ADDRESSING BARRIERS TO REENTRY
In partnership with the organization Painted Brain, MHAS recently launched “Project New Start”, a comprehensive job placement, mental health, and legal services program for formerly incarcerated individuals that reside in South Los Angeles. Project New Start was established to combat employment barriers for individuals who are or who have been in the criminal justice system and are experiencing mental health challenges. Painted Brain and MHAS staff collaborate to provide individualized employment service plans for formerly incarcerated program participants to successfully obtain employment. Additionally, MHAS helps clients overcome barriers to reentry by providing legal services and advocacy in the areas of expungement, employment, housing, and criminal justice debt.
MHAS fights housing discrimination against individuals with mental health disabilities through legal representation, fair housing training, and community education. MHAS currently has an ongoing fair housing education and outreach project, funded by the U.S. Department of Housing & Urban Development Fair Housing Initiatives Program, to educate mental health consumers and service providers about fair housing rights and responsibilities. In addition to conducting fair housing workshops, the project distributes “Fair Housing Tip of the Month” e-mail messages in in English, Korean, and Spanish to over 3,000 people.
Each year MHAS assists hundreds of people with issues related to Supplemental Security Income (SSI) and other Social Security benefits. This assistance includes providing critical advice and guidance about the SSI application process to individuals with mental health disabilities, as well as preventing clients from losing their SSI benefits by assisting them with post-eligibility issues such as benefit terminations, overpayments and disability reviews.
In 2020, MHAS launched a new behavioral health legal partnership in which legal services intervention specifically targeting low-income tenants with mental health disabilities at risk of homelessness is holistically integrated in partnership with three of the largest mental health services providers in Los Angeles. Clients are provided with eviction defense and other tenant defense assistance in landlord-tenant rental disputes, including pre-eviction and eviction legal services, counseling, advice and consultation, mediation, training, renter education and representation, and legal services to improve habitability and to ensure receipt of eligible income or benefits to improve housing stability.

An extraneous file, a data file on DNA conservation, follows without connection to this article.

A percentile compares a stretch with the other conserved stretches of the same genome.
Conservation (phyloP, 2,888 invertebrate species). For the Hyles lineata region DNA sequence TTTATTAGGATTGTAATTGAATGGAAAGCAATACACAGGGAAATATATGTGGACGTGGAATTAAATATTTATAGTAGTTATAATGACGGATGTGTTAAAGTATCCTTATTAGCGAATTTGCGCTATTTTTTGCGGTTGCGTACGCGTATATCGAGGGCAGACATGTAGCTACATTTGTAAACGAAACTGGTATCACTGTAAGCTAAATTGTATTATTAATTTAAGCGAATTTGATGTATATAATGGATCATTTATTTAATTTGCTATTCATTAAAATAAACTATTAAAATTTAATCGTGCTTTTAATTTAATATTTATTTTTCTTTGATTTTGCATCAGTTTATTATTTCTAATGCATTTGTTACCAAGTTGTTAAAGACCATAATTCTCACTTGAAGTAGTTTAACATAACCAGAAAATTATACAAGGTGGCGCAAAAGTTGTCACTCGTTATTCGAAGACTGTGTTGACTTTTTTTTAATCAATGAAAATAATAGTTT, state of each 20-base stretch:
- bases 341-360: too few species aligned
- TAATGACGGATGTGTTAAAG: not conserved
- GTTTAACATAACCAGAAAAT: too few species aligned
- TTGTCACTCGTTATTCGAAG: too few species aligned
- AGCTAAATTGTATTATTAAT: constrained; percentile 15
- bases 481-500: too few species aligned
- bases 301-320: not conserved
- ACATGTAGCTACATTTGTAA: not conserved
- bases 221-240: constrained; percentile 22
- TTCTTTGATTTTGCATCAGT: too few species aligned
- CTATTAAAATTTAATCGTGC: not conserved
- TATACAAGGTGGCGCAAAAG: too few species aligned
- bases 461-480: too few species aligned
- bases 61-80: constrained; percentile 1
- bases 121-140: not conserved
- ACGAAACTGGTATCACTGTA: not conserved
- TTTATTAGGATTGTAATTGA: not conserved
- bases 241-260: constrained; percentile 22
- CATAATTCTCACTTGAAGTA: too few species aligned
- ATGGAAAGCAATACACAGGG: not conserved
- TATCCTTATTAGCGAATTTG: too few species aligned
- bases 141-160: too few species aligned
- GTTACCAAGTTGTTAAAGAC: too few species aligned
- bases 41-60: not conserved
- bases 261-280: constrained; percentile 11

MHAS conducts community training sessions to teach parents and caregivers how to obtain special education services for their children with mental health needs. For families needing additional assistance, MHAS provides individual advocacy including negotiation with school districts and other agencies and representation in Individualized Education Program (IEP) meetings, mediations and administrative hearings.
WHOLE PERSON CARE MEDICAL LEGAL PARTNERSHIP (MLP)
MHAS is a key partner in LA County’s Medical-Legal Community Partnership (“MLCP”), a project administered by the Department of Health Services, and part of the county’s Whole Person Care (“WPC”) initiative. Through the MLCP, MHAS assists participants with legal issues to ensure that they have the resources and support needed to achieve better health outcomes and overall well-being. Since the project began in early 2018, MHAS has helped hundreds of participants on legal matters in the areas of housing, public benefits, and discrimination; provided a series of trainings on legal issues pertinent to care management staff; and guided hundreds of clinical staff with legal technical assistance.
Finally, MHAS participates in impact litigation aimed at improving the lives of low-income people with mental disabilities. For example, as co-counsel in the class action Emily Q. v. Bontá, MHAS played a key role in bringing federally mandated Therapeutic Behavior Services to children in California. MHAS currently serves as co-counsel in Franco-Gonzalez v. Sessions, which is in the monitoring stage of a permanent injunction. In this case, the court ordered the United States government to provide counsel to immigration detainees who, as a result of a mental disability, are unable to provide competent self-representation in their immigration proceedings.